|Publication number||US4717823 A|
|Application number||US 06/828,433|
|Publication date||Jan 5, 1988|
|Filing date||Feb 10, 1986|
|Priority date||Feb 15, 1985|
|Also published as||DE3505198C1, EP0192125A1, EP0192125B1|
|Publication number||06828433, 828433, US 4717823 A, US 4717823A, US-A-4717823, US4717823 A, US4717823A|
|Inventors||Johannes Steimel, Hans Kordulla, Hans Oppelt|
|Original Assignee||Bodenseewerk Geratetechnik Gmbh|
|Export Citation||BiBTeX, EndNote, RefMan|
|Patent Citations (2), Referenced by (21), Classifications (31), Legal Events (6)|
|External Links: USPTO, USPTO Assignment, Espacenet|
The invention relates to a device for scanning a field of view by means of a detector having a substantially linear array of detector elements, and of an imaging scanning optical system means having movable optical elements, said optical system being adapted to form an image of the field of view in the plane of the detector and to move said image relative to the detector, wherein
(a) said imaging and scanning optical system means comprises image rotating means which rotate about an axis of rotation at a first rotary speed and which are adapted to rotate the image of the field of view at twice this first rotary speed.
It is known to scn a field of view with a detector which consists of a linear array of detector elements by deflecting the path of rays by means of an oscillating mirror, the image of the field of view being moved transversely to the longitudinal axis of the detector. With such a device one dimension of the scanned field of view is limited by the length of the detector. The other dimension is limited by the characteristics of the lens. Therefore only rather small fields of view can be scanned in this manner.
Furthermore it is known to scan a field of view along a rosette-shaped path by means of one single detector. The imaging and scanning optical system comprises first and second image deflecting means, which rotate at different rotary speeds. Usually the image deflecting means are mirrors which are inclined to the axis of rotation or optically refracting, rotating wedges (U.S. Pat. Nos. 4,039,246; 4,009,393; European patent application 79,684; U.S. Pat. Nos. 4,030,807 and 4,413,177) or systems of trihedral mirrors (U.S. Pat. No. 3,927,254). With such a rosette scan it takes a rather long time until all points of a rather large field of view have been traversed by a rosette loop at least once and the field of view has been scanned with the required resolution.
U.S. Pat. No. 4,393,408 shows a detector comprising a linear array of detector elements in combination with image rotating means. These image rotating means are formed by a rotating afocal system consisting of two cylindrical optical elements, which rotate about an axis perpendicular to the plane of their generatrices, and an optical element for focusing on the array of detector elements. The diameter of the field of view which can be scanned with such a rotary scanning device is determined by the length of the detector. Thus also with this prior art scanning device only rather small fields of view can be scanned.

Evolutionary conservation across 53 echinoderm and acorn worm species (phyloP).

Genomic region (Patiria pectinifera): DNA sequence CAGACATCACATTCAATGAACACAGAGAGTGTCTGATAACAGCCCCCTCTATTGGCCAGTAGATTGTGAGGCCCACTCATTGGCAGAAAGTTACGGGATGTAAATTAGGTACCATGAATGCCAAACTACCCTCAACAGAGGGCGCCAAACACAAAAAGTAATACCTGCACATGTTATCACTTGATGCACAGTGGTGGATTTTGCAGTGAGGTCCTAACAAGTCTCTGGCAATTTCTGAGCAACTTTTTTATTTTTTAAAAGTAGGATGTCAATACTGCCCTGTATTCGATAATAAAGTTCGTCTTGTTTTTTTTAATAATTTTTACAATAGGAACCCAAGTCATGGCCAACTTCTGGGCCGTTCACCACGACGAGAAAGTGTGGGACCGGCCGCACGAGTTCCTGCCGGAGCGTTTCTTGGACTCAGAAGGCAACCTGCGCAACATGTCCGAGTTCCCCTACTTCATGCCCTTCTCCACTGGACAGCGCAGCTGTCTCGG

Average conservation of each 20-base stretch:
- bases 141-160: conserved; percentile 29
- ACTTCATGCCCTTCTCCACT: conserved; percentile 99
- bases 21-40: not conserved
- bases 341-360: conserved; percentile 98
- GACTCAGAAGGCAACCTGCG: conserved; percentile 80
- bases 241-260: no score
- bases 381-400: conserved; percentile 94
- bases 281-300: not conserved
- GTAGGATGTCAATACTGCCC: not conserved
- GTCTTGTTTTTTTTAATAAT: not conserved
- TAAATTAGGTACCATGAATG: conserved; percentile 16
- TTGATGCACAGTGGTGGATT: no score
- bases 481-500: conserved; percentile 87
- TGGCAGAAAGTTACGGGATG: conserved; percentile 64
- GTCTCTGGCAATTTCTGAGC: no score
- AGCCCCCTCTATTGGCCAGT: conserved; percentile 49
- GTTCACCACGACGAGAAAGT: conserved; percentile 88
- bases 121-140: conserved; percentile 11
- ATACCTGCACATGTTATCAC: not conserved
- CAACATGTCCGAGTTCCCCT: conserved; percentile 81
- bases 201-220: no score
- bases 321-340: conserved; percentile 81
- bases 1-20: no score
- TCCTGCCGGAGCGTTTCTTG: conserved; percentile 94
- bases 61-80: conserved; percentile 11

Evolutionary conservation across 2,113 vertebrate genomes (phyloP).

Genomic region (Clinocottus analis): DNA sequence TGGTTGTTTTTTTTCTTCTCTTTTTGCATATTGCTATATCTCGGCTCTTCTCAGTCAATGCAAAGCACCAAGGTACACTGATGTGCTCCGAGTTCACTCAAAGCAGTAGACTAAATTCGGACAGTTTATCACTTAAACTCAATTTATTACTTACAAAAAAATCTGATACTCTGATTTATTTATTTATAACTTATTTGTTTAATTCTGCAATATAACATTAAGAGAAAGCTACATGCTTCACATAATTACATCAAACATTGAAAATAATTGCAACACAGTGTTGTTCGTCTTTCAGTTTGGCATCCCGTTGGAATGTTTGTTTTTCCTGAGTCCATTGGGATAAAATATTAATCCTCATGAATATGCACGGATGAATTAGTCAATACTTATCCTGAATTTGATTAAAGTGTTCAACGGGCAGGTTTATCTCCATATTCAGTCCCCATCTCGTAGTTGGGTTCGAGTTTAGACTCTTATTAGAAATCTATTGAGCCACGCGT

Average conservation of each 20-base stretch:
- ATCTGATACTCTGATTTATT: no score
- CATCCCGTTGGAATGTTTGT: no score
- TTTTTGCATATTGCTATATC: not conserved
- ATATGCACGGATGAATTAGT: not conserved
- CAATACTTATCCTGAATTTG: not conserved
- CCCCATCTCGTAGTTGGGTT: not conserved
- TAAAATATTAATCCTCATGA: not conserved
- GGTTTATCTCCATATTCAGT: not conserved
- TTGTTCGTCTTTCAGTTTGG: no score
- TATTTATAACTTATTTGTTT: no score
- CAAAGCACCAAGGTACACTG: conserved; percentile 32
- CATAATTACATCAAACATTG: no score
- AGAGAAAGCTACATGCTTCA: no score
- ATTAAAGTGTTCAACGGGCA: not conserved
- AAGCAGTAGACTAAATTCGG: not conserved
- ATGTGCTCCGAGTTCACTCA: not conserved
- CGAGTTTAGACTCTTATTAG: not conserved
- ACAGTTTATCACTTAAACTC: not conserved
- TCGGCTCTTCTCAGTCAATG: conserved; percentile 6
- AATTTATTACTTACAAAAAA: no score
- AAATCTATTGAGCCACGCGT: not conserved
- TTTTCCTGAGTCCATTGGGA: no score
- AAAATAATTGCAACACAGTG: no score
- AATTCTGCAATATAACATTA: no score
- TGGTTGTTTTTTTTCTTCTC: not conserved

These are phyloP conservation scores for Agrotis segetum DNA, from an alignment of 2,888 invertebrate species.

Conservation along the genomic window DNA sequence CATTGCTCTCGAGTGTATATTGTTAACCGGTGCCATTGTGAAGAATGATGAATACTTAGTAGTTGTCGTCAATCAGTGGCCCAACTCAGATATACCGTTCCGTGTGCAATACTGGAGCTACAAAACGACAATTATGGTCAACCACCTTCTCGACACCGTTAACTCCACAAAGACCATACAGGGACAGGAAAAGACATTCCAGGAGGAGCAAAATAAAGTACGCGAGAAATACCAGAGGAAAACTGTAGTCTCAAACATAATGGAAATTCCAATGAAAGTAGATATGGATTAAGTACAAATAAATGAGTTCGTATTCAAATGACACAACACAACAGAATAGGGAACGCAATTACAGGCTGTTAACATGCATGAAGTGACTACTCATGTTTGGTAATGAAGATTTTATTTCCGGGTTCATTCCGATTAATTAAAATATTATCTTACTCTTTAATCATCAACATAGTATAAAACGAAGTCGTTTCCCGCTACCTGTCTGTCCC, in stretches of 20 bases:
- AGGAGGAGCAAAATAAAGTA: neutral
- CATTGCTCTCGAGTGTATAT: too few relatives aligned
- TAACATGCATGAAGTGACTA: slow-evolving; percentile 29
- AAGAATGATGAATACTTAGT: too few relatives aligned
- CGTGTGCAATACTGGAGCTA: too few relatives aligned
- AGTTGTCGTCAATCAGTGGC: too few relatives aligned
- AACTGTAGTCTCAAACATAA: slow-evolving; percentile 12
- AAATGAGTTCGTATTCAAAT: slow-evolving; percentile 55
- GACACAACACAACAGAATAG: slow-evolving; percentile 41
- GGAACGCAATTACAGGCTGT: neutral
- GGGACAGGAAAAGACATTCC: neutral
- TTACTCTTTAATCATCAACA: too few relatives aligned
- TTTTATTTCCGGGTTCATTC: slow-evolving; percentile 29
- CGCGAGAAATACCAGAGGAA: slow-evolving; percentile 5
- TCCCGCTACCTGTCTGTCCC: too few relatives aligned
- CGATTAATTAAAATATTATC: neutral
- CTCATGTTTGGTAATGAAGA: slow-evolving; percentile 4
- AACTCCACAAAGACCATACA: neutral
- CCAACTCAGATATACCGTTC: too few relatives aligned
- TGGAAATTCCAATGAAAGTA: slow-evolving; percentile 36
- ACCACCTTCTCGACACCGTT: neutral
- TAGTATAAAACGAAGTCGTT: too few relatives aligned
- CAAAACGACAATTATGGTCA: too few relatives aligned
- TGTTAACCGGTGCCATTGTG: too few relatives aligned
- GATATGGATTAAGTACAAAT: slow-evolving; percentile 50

European patent application 130,778 shows a rotary scanning device wherein an imaging optical system forms a stationary image of a field of view in the plane of a rotatable base element. The rotatable base element carries a linear array of detector elements. The image is scanned by rotating the base element.
It is the object of the invention to quickly scan, by means of a detector consisting of a linear array of detector elements, a field of view which is large as compared with the area of the detector.
According to the invention this object is achieved in that
(b) the imaging and scanning optical system means comprises rotating, image deflecting means for generating a nutating movement of the image of the field of view at a second rotary speed, and
(c) said detector is arranged eccentric to said axis of rotation.
By the image rotating means and the detector located eccentric with respect to the axis of rotation, an annular area of the field of view is scanned during half a revolution of the image rotating means. Because of the rotating image deflecting means, the center of this annular area, at the same time describes a circular path. Thus a large field of view has been scanned with high resolution, after the image deflecting means have completed a full revolution.